then you have the ideas about the product. Almost everyone does it
in the opposite order. It’s called product validation. If you find yourself thinking, I’m going
to go talk to my users to validate my product idea,
you’ve gone horribly off the rails. You do it in the other order, you don’t
talk to users to validate your product ideas, you talk to your users
to have your product ideas. And so
I would just have a rule in general for people who want to have
a voice in product design, is that they better talk to the users and
look at the data too. If you haven’t talked to users and you haven’t looked at data, you don’t get
to have an opinion about the product. I’m sorry, the person who’s actually
done the work gets to have the opinion. You can have ideas but
they get to make the call. But in case you wind up where both
people really have talked to the users. And both people really
have looked at the data. And people still disagree
as to what we should build. Which by the way is
actually much more rare. Once both people have
actually talked to users and actually looked at the data, it’s usually
relatively easy to get to consensus. But it will come up where
people still disagree. I’ve found it’s better when you
just have someone who’s in charge. And at the end of the day,
you have someone who’s the CEO, and everyone agrees this person’s
judgement will be trusted. And you let them make the call. Don’t avoid conflict. Talk about it.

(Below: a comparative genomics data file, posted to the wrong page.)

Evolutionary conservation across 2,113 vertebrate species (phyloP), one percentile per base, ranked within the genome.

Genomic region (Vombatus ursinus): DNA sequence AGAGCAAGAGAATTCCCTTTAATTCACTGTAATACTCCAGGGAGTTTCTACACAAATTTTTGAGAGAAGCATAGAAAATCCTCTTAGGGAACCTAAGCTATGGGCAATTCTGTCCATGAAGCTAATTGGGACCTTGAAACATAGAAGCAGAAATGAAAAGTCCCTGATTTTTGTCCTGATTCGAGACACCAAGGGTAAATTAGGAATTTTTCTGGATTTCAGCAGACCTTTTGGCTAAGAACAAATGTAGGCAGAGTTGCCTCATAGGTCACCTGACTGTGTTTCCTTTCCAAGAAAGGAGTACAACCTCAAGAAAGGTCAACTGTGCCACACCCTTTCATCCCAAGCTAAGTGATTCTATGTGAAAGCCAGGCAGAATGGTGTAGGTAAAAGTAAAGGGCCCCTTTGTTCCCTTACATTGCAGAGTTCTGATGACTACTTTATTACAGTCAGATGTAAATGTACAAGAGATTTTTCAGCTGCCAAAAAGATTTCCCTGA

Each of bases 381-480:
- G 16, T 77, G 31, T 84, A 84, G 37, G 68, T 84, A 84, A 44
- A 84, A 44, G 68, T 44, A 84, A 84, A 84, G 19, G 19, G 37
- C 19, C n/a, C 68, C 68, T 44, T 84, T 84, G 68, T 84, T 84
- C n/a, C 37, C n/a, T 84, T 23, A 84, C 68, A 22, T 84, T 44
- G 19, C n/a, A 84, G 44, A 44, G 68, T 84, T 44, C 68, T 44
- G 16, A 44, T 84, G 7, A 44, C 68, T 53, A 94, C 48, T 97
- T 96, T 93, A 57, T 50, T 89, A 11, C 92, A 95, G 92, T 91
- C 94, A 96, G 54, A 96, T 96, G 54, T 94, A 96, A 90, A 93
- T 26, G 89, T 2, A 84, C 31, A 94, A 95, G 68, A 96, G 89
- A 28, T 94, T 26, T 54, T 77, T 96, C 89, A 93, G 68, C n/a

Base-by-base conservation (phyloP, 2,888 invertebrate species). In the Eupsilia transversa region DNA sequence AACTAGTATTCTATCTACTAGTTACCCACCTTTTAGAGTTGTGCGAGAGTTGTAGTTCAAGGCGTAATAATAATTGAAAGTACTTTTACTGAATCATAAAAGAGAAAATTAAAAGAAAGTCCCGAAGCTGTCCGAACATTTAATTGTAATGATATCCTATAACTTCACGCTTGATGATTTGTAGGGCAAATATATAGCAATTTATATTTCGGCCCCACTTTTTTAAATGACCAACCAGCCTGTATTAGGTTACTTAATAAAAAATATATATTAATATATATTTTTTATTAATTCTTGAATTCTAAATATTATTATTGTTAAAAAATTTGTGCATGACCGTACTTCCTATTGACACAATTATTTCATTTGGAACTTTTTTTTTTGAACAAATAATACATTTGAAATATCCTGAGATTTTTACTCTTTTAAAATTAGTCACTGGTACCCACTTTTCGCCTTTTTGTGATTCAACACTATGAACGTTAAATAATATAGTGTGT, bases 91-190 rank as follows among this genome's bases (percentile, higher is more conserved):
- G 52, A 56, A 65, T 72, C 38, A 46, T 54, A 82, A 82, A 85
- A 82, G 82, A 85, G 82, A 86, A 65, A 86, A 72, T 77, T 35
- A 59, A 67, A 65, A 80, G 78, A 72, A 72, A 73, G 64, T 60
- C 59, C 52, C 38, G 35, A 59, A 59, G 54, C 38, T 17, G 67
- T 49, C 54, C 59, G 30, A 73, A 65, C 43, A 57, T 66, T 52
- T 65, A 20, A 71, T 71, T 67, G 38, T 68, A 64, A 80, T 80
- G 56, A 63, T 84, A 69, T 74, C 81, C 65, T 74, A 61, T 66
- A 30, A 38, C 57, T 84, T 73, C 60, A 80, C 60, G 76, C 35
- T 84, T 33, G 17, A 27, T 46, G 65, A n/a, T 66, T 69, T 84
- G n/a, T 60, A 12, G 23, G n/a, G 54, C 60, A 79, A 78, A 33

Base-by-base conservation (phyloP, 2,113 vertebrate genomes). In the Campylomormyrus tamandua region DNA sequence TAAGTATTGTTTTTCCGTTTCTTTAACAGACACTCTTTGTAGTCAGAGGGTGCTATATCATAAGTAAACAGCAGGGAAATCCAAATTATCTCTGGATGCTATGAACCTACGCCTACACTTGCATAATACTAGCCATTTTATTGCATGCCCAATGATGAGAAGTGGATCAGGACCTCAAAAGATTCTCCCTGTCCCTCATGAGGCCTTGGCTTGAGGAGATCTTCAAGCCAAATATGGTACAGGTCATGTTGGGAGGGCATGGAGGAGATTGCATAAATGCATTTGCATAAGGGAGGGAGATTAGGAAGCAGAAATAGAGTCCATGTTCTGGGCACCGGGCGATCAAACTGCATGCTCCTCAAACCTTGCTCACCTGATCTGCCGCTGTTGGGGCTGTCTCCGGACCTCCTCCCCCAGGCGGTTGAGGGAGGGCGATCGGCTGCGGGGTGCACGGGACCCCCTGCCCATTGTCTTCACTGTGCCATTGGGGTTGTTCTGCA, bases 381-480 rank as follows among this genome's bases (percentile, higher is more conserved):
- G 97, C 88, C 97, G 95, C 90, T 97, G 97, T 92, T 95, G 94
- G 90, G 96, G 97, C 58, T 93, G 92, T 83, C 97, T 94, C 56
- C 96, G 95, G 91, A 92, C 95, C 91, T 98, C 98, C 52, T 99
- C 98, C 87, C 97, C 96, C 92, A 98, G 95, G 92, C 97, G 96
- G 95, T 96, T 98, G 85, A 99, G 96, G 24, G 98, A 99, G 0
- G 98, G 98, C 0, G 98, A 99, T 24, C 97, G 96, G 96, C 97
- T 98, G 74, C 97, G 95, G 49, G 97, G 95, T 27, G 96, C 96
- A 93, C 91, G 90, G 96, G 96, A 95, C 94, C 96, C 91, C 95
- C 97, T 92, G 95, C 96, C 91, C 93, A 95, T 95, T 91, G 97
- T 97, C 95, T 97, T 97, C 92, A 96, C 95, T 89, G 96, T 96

Argue about it, but then you have someone who just gets
to make the call, because anything else leads to just decision making
that’s far too slow for a startup.>>Yeah, maybe it’s because
I’m usually the one in charge, I just feel like I don’t
have a lot of disagreements.>>[LAUGH]
>>[LAUGH]>>There are->>Meet the CEO.>>Yeah. Largely, I find the situation I’m in,
I say one of two things a lot, which is I don’t want to argue
about it if we can just test it, and I’m very willing to
be surprised on this. I’m probably right, but this isn’t getting into my top three
important things to worry about today. So let’s just see. It’s easy to do that when you have
more resources, to let’s just see. But I think about,
like Ciss and I over the years. And Adam and I over the years at Hipmunk,
I think as it panned out, we’ve very rarely had these philosophical
differences over with the product, sometimes it was timing. Should we build this thing now? What’s the prioritization of these things? But we always agreed on general
mechanics of what we were doing and why we were doing it. And so the strategy might change but the
details, we’re very rarely not emotional. So those are getting emotional, I think there’s probably
something else structurally wrong. You might be swimming upstream. That happens a lot. The arguments have gotten that rid over
the last year like when we try to promote, we do cross promotion from mobile web
to the app, it just doesn’t feel great. It works. It works and
we like the numbers going up but it’s not really with the user’s best
intention in mind all the time. Sometimes it drifts into this like
it’s good for the company but maybe not for the users. And when you’re in those situations, that’s usually when
the disagreements come out. And you’re not really arguing
about the future anymore. You’re arguing about short term or long
term, or best for the business or best for the users. And then when you beat at it,
and beat at it, and beat at it, eventually you come to a
solution that actually feels right, right. That meets your intuition, you don’t feel
like you’re fighting the technology, you’re not fighting the users anymore. Those are usually
situations I look out for.>>Sir, I want to get to you
guys telling product story but I want to cover one topic first which
is that lets take people passed lunch. Well now you need to have some type
of process around talking to users, looking at data, making a decision,
building a product, releasing a product. Checking your success and repeating,